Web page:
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Let’s talk about periods. Because, as athletes, we seem to talk about everything else. We talk about our mileage and our pace. Our watts and our weight. We talk about how much sleep we get and how many calories we consume. We even talk about our pooping habits! But we don’t talk openly about periods, which is kind of crazy, right? Because if you’re a female athlete – or you coach female athletes, train with female athletes or are the father of an aspiring female athlete – periods matter, kind of a lot.

So we asked you, Strava’s female athletes, how your training and exercise is impacted by your periods. Over 14,000 of you, from around the globe, responded. And you told us some pretty incredible things.*

It turns out that, as young women, we’re not often taught how to navigate the world of exercise and periods. Over 70% of you told us that you’d never received any education about your menstrual cycle and exercise. In fact, we often think of periods and exercise as enemies, fighting against one another, rather than working together. But amazingly, 78% of you said that exercise actually reduces the symptoms related to your menstrual cycle. Pretty cool!

Let’s be honest though, periods still suck and it’s not always appealing to get out the door when you’ve got cramps or you’re feeling bloated. Over 90% of you said that your menstrual cycle impacted your training but shockingly less than 1 in 5 women with coaches had discussed their menstrual cycle with their coach. That’s a problem because periods are important. I know first hand, just how important.

I, like many female athletes I know, fell into a trap of believing that it would all just be easier without periods. And that they didn’t matter that much anyway. Periods were inconvenient things to be bemoaned, not celebrated. They seemed to signify that my body was changing – was becoming more ‘womanly’, was rounding and softening in a way that felt like the antithesis of all the hard work I’d put in. Periods meant gaining fat and slowing down; they weren’t for athletes, right?

I started under-fueling my training creating a dramatic mismatch between the energy I was taking in and the energy my training was demanding. My body shut down my menstrual cycle in an attempt to preserve energy and I didn’t get a period for eight years, a condition known as amenorrhea. I thought, at least at first, that I was doing something right. That not having a period meant that I was truly an athlete. Now, multiple stress fractures down the line, as a result of the adverse impact of low estrogen on bone health, I know that having a regular period is as much a marker of training health as fast times and medals.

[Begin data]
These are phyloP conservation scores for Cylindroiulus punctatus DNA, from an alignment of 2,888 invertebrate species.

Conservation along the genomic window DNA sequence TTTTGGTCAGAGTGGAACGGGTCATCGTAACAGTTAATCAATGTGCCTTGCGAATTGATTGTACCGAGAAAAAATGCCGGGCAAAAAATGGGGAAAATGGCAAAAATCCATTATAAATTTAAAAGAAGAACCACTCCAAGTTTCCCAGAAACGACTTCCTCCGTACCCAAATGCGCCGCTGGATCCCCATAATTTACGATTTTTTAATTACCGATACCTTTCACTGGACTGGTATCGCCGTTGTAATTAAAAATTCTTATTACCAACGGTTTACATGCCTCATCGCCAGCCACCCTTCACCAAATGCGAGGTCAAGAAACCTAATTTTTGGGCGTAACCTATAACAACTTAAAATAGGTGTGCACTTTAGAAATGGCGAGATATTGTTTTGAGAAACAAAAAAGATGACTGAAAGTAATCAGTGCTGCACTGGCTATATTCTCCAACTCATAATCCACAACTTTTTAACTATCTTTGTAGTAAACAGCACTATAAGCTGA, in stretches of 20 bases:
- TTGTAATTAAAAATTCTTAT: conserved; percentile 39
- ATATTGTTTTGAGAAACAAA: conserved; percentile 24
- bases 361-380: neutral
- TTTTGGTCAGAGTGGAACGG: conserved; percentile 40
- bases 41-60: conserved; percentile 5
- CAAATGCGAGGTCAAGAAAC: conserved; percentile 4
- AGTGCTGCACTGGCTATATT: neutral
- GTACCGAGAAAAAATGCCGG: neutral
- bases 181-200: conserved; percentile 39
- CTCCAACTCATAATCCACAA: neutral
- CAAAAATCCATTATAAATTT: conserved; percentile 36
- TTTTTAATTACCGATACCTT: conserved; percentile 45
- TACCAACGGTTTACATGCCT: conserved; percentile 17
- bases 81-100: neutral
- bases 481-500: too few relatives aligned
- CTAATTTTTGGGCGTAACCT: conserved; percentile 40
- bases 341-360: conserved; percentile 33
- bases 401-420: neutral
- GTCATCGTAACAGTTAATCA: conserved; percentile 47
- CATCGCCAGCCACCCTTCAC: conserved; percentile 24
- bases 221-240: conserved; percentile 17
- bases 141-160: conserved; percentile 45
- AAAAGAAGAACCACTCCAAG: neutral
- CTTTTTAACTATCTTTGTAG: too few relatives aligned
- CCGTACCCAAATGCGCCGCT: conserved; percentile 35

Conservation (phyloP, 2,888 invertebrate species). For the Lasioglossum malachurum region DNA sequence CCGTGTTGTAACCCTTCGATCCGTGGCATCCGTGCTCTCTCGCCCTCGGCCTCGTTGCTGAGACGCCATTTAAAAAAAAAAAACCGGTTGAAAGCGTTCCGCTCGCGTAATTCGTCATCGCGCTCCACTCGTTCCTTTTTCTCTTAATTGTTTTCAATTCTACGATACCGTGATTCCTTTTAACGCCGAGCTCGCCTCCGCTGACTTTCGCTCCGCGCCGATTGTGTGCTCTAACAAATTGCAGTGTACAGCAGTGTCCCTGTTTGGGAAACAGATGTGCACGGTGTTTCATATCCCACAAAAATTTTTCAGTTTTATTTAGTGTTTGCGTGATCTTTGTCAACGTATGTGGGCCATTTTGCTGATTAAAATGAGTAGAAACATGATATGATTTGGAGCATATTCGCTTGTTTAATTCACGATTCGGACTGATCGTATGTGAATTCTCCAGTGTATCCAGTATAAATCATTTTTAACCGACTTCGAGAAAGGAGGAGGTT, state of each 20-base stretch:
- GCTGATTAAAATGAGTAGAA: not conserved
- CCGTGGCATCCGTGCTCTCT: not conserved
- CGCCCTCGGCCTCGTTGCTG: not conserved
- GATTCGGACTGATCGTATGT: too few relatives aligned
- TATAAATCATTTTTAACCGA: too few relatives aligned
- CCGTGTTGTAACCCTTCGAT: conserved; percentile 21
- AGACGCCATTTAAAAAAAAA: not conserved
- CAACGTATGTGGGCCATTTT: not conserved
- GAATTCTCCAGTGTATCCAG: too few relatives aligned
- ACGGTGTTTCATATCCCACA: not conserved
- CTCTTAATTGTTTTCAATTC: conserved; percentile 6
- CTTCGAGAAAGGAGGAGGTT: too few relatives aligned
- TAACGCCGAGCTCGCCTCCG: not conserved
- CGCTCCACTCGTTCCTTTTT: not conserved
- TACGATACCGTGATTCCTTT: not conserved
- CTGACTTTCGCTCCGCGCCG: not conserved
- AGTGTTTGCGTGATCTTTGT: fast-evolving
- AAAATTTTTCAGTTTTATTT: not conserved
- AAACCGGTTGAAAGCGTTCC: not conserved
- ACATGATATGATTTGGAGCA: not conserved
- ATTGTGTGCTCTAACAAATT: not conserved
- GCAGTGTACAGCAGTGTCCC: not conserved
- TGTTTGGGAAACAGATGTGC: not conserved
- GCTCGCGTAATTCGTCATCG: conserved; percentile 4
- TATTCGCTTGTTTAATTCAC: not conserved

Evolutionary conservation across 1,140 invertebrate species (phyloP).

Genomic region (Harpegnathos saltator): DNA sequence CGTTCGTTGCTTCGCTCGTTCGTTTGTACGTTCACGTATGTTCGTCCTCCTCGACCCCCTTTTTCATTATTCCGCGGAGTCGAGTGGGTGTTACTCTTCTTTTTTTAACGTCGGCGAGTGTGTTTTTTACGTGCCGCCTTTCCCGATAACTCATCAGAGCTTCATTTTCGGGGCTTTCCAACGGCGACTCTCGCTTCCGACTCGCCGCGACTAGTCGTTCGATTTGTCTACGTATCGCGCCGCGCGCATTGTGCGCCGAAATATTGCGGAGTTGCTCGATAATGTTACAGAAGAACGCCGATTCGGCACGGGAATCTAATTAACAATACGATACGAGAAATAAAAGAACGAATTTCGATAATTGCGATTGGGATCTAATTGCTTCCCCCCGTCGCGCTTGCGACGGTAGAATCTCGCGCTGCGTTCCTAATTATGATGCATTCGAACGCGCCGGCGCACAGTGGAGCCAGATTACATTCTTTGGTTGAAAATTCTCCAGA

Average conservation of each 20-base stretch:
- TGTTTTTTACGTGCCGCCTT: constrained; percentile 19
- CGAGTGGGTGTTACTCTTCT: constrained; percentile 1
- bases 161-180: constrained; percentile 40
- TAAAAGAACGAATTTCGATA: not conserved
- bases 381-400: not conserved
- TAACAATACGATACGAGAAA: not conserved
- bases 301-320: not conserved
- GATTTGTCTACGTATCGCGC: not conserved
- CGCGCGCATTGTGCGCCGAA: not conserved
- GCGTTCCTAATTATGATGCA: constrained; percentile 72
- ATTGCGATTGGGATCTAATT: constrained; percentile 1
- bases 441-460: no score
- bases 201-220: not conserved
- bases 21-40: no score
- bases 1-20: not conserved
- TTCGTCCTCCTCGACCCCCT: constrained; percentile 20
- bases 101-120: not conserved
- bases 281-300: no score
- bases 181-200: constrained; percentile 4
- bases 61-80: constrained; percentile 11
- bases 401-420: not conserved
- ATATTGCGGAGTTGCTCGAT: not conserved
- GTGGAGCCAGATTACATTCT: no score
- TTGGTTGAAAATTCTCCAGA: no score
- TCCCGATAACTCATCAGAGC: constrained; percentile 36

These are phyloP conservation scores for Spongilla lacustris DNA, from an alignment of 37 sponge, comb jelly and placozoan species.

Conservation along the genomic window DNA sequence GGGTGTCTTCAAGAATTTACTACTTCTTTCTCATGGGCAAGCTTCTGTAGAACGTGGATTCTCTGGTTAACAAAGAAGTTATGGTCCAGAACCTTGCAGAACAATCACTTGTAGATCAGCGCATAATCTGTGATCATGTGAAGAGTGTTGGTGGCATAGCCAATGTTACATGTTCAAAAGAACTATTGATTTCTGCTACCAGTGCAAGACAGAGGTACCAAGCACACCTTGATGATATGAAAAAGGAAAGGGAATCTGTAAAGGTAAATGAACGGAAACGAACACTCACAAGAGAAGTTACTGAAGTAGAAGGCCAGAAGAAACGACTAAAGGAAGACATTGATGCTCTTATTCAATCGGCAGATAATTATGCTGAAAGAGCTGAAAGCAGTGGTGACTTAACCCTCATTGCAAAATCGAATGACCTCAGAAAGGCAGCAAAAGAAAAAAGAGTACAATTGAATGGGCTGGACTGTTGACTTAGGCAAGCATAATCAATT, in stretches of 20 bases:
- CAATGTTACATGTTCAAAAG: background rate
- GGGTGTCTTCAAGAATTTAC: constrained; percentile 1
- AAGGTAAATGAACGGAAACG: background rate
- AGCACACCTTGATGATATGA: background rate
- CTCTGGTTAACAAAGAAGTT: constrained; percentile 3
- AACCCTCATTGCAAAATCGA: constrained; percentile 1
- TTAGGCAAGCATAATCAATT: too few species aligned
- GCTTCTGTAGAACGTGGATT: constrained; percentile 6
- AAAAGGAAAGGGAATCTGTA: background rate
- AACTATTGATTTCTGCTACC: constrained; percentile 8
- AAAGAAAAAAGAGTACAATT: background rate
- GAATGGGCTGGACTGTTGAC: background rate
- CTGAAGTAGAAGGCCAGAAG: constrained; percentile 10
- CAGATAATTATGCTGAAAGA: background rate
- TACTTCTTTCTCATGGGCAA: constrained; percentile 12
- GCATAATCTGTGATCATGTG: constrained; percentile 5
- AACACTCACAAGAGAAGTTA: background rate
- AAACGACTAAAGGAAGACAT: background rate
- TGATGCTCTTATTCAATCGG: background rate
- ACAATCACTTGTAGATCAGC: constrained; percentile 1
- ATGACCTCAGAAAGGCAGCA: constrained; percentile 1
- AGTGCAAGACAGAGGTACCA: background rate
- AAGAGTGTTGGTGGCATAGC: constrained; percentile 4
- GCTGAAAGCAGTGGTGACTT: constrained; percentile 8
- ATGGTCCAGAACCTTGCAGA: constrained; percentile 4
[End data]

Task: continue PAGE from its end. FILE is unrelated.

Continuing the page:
Although periods might be inconvenient they’re our body telling us it’s working. Missing one or two periods because of exercise isn’t normal. While missing 6 months, or 8 years in my case, can be catastrophic to our bone health, hormones, and athletic ambitions. I thought that not having a period meant that I was a better athlete. Actually, it meant that one day I wouldn’t be able to be an athlete at all.

But how are we meant to know all that when nobody really talks about periods? When our coaches often don’t ask about our menstrual cycle, or we feel too embarrassed to bring it up? I was lucky enough to be coached by someone who was willing to talk about periods and have teammates who celebrated the return of my menstrual cycle with as much gusto as a stellar workout. This might sound strange, but that’s only because we’re conditioned to think periods should be private.

Strava believes that female athletes deserve to be taught about their periods and that young women deserve to grow up in a culture that celebrates menstruation as a sign of health, not a taboo to be brushed under the carpet. We need our coaches and our training partners to understand the menstrual cycle and be unafraid to talk about it. Just like we’d tell our coach when we’re getting sick, or when the neighbours had a raging row that kept us up all night we should be able to have a conversation about periods.

Talking about periods opens the door to understanding, and tracking your period alongside your training: checking if it’s regular, and monitoring how you feel, can help you maximise your athletic performance and your health. Which is why I’m really excited that Strava has partnered with FitrWoman. The FitrWoman app provides a place for female athletes to track their menstrual cycle while also having access to training and nutrition advice tailored to menstrual cycle hormonal changes. You can sync your Strava with the FitrWoman app so you’ll be able to track your activities and menstrual cycle on the same screen making it easy to see the impact your training is having on your periods (and vice versa).

Tracking doesn’t suddenly make it easy to talk openly about periods, or celebrate them in all their inconvenience, but it starts to reframe the menstrual cycle as another training metric. It can help you learn when you’ve asked too much of your body, or explain why you feel so tired or lethargic, And It can help you stay accountable to yourself if you’re missing periods. Because periods matter. Period. They matter more than miles and PB’s, more than having abs or toned thighs, because they keep us strong and durable and able to do the sports we love. And what could be more important than that?

*14,184 Strava athletes completed the study, led by Dr. Georgie Bruinvels from St Mary’s University, co-creator of the FitrWoman App. Survey respondents were members of Strava from the UK, Ireland, USA, Brazil, France, Spain, and Germany.